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Minister of Health Terrence Deyalsingh speaking in the House of Representatives yesterday.

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Days after the travel restriction was announced by Health Minister Terrence Deyalsingh, several travellers who recently travelled to China were let into the country.

The revelation came on the heels of a Chinese national’s case having to be adjourned by High Court judge Hayden St Clair-Douglas at the Hall of Justice in Port-of-Spain yesterday morning, due to concerns over the coronavirus.

Yan Fang Hong, 47, who was due to appear in court yesterday, left China on Thursday and entered the country through a connecting flight in New York on February 1. (See article below)

Asked how Hong could enter the country after the ban was announced on Thursday, January 30, Deyalsingh said: “The President had to sign off on that order which she did on the 31st. The Chief Medical Officer (CMO) has to sign off an order and that was done on the 31st. Immigration has to be alerted. So although Cabinet took the decision on Thursday 30, it would take some time to the policy to reach down on the ground to Immigration.”

Deyalsingh was unable to indicate when the order reached Immigration officials and said he would need to find out from Attorney General Faris Al-Rawi. Guardian Media attempted to reach Chief Immigration Officer Charmaine Gandhi-Andrews, Minister of National Security Stuart Young and AG Faris Al-Rawi to ascertain when the order was officially implemented. However, no response was given up to press time.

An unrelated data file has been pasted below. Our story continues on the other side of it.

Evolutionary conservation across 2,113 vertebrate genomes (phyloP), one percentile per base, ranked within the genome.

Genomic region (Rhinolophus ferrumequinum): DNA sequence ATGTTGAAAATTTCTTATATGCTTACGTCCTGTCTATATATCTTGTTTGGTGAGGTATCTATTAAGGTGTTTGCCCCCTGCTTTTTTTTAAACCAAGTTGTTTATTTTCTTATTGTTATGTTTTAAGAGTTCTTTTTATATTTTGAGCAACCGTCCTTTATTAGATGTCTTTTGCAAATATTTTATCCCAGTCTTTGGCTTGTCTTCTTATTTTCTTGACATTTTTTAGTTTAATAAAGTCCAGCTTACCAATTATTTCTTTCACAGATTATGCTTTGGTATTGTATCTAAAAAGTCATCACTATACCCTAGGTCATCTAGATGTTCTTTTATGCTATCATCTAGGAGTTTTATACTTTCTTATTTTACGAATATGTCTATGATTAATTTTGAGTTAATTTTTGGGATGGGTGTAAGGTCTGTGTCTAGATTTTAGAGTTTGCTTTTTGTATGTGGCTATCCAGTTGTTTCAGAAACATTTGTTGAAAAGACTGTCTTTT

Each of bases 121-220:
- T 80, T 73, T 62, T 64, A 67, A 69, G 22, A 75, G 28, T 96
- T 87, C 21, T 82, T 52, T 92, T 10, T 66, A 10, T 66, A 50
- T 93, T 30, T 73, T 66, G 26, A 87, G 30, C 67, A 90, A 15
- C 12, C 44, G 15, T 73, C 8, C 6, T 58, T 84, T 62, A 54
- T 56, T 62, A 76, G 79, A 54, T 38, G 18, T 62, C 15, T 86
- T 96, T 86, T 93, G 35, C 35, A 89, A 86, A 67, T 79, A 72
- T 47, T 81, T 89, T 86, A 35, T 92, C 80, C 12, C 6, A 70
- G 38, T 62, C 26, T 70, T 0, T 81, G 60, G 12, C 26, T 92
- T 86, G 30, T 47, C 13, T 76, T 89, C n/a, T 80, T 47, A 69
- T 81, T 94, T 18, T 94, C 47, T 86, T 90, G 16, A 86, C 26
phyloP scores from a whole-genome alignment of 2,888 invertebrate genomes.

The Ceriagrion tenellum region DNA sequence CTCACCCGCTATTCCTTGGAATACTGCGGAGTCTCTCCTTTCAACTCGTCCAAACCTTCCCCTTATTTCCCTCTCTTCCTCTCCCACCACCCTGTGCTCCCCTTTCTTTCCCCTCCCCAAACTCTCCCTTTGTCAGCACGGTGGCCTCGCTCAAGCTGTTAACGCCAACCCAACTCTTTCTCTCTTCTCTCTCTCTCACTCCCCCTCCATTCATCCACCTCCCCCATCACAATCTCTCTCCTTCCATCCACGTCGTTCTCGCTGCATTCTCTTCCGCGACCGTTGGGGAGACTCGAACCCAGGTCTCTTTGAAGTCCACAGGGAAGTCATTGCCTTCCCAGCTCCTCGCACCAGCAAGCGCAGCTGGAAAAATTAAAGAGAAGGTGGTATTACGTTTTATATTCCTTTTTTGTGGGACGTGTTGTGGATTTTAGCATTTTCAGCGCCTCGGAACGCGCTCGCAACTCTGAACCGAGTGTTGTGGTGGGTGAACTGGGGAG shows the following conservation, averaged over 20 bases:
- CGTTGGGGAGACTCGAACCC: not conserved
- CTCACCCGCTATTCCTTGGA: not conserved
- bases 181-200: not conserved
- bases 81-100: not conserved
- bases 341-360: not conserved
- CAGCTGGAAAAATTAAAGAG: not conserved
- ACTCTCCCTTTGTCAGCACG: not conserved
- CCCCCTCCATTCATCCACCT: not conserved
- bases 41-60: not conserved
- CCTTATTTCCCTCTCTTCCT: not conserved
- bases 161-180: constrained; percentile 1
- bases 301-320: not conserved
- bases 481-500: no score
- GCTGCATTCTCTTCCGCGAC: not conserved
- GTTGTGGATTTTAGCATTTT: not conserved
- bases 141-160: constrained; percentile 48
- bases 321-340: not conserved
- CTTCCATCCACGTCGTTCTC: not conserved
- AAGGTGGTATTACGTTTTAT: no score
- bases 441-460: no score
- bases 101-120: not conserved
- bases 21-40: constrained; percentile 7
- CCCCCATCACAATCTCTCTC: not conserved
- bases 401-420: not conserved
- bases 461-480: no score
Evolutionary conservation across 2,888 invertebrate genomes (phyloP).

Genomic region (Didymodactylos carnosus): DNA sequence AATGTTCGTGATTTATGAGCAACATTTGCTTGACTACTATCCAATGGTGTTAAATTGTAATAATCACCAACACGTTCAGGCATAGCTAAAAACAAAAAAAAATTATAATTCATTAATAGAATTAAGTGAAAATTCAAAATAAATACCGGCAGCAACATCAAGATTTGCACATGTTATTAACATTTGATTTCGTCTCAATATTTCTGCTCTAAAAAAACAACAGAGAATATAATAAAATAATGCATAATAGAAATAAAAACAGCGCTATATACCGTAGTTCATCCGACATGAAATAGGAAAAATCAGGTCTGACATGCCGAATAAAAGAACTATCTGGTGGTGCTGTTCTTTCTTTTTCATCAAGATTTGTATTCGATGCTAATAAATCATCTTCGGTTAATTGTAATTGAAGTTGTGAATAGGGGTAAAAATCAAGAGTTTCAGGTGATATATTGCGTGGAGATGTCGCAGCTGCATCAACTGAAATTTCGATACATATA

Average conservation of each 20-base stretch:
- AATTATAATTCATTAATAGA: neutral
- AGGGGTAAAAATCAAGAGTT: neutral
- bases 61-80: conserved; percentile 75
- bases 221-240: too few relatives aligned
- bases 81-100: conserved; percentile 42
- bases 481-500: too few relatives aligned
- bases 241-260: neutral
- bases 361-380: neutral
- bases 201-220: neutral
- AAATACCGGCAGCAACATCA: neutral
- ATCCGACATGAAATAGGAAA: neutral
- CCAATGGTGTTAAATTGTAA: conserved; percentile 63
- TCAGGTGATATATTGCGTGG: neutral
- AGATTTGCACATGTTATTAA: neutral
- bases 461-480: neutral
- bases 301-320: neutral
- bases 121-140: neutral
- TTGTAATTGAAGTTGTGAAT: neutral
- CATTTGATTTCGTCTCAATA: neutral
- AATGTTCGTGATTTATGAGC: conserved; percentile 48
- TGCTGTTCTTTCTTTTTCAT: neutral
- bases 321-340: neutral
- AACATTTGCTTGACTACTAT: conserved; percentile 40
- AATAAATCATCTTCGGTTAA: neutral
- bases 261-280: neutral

Chief Medical Officer Dr Roshan Parasram also revealed to Guardian Media that “we would have had a couple people coming through.”

While acknowledging the delay in implementing the restriction, he also offered a different explanation to Deyalsingh’s, explaining that a decision was made to allow into the country, those travellers who were already en route to T&T when the restriction was announced.

“It was actually only now in effect and what we had agreed is that people who were coming in that kind of grey area who had already left their countries of origin. It’s unfair for us as a country to do a ban today and then people who are en route to turn them away because they would not have known.”

“What we were doing is following them up for the 14 days to make sure they passed the incubation period. And once they passed that period and have no symptoms then fine. But if they have symptoms at any point—we monitor them every day—and they have numbers to call in the event that something happens at night and we would take them into hospital and do the necessary testing.”

He said those travellers are also equipped with the necessary equipment such as face masks and have a liaison through the county medical officer.

However, Minister Deyalsingh indicated differently saying in cases such as Hong’s, “they would be put in isolation just as we did with the student who came in.”

When contacted, Caribbean Airlines communication manager Dionne Ligoure told Guardian Media: “Caribbean Airlines is acutely aware of the coronavirus and the airline is proactively ensuring that measures are in place to safeguard its customers and crews.”

Dr Parasram iterated that currently there aren’t any confirmed or suspected cases of the novel coronavirus in the country.